act;

In

formal manner, the common law of projects which the laws of no well-rethe land, by denouncing those socie. gulated country can ever permit.ties which, under false pretences, were I'here was no necessity, therefore, for endeavouring to usurp the powers of proving that the real objects of these the legislature, and to subvert the laws assemblies was not that of petitionand constitution of the country ; by ing, for the statute directly announdeclaring, in short, that any conven. ced that the privilege of petitioning, tion implying the priñciples of delega- a privilege which in other circumstantion, is illegal and unconstitutional. ces may be legally exercised, -was by In that season of anarchy, it was the such representatives employed as a practice of these demagogues to as

mask to conceal their illegal proceedsemble in their representative capacity ings. It was enough to convict the under the pretence of petitioning par. catholic delegates under the law, that liament ; the convention act, however, they adopted a mode of preparing expressly declared, that all those who their petition which was in itself un. should assemble in this manner, and constitutional, and which a special under such pretences, should be held statute had declared to be illegal.guilty of a misdemeanour, and should But there was little need for entering incur certain penalties. Such was the on such arguments in discussing the origin of the statute which the Irish case of the catholic delegates, since, so ministers resolved to enforce.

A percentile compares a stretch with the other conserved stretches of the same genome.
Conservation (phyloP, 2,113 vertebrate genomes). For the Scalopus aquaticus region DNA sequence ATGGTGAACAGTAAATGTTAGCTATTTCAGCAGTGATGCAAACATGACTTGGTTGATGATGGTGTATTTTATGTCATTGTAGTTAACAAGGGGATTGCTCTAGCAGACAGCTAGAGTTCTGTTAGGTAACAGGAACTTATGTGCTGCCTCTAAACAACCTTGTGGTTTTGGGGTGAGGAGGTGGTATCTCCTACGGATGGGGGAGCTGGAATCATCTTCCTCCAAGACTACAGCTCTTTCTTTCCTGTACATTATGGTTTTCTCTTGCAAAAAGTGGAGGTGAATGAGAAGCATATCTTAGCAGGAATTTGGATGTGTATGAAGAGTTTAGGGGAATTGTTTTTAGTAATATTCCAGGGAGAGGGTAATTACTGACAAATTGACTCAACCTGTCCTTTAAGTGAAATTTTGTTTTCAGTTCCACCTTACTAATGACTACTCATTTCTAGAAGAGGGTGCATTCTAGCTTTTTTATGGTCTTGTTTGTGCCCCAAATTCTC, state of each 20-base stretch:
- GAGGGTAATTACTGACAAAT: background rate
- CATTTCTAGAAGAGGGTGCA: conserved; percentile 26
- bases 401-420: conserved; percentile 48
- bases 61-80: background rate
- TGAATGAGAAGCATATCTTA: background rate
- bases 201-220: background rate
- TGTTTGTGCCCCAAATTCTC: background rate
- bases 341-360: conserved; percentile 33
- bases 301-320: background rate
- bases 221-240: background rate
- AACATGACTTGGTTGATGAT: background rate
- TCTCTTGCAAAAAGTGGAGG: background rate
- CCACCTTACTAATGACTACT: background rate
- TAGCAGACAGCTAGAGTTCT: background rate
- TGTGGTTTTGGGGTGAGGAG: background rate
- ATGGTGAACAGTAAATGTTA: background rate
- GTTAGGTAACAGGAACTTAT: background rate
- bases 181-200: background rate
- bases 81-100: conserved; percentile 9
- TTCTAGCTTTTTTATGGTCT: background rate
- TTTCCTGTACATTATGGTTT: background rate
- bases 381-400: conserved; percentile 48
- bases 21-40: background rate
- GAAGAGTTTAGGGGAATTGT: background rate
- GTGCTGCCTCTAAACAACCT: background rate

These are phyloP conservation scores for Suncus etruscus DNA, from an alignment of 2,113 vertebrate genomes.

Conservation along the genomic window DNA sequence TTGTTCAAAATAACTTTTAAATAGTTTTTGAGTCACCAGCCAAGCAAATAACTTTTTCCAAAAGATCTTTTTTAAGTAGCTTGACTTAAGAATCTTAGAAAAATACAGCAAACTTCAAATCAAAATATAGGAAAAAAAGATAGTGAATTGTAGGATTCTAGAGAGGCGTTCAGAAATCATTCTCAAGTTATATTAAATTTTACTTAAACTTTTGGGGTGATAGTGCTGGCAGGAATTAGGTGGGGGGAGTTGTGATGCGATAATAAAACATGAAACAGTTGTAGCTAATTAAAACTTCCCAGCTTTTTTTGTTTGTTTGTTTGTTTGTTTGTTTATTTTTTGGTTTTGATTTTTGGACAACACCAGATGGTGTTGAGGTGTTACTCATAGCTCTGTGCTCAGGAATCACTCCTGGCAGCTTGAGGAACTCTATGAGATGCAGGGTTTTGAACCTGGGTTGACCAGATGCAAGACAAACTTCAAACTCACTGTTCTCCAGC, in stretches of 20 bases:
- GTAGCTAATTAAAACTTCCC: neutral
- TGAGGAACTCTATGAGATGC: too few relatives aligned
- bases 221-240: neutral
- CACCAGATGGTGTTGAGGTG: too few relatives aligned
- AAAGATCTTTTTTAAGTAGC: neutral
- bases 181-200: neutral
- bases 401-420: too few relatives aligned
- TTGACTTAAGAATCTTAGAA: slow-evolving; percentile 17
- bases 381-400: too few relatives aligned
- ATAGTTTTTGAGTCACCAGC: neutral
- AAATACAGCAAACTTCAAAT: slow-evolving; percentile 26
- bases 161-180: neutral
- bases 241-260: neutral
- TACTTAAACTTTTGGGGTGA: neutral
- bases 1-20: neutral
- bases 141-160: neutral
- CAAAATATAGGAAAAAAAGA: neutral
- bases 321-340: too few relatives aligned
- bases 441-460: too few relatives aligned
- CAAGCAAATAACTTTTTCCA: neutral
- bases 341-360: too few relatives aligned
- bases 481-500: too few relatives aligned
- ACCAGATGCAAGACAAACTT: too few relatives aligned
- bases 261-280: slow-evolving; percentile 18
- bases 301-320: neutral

far from confining themselves to the When the Irish government deter- mere object of petitioning, they had mined to put down the catholic parlia- maliciously entertained, and discussed ment, after its proceedings had exci- with the greatest violence, not only ted great alarm, and the measure of its every question connected with the dotransgressions against the laws had mestic affairs of Ireland, but with the been completed, various futile pre- general policy of the empire. The contexts were set up in defence of the de- duct of the Irish government, there. linquents. The convention act, it was fore, in putting down the convention, said, provided only for the dispersion was not only justifiable, but laudable of such assemblies as were convened in the highest degree; and its advounder the pretence of petitioning ; but cates had no very difficult task in mathe catholic delegates had not assem. king a firm and vigorous defence abled under any pretence, but had met gainst the groundless charges which for the real and serious purpose of were brought forward at the beginpreparing the catholic petition. The ning of the session. answer to this reasoning, however, was It was an unfortunate circumstance twofold. The act had manifestly pro- for the supporters of the motions, that scribed all assemblies brought toge. the general question of catholic emanther under the forms of representa. cipation had been blended with the tion ; and it could be of no import- enquiry into the conduct of the Irish ance that these illegal assemblies at. government. If a motion had been tempted to cover their designs by a temperately brought forward for the mere pretence-by affecting to be en consideration of the catholic claims, gaged in preparing petitions to the if the question had been agitated in legislature. The act declared, that the spirit of fairness, and with a view they fraudulently availed themselves of to deliberate discussion, there was a a privilege, the exercise of which is chance that the motion might have otherwise quite lawful, to embark in been received and referred to a com.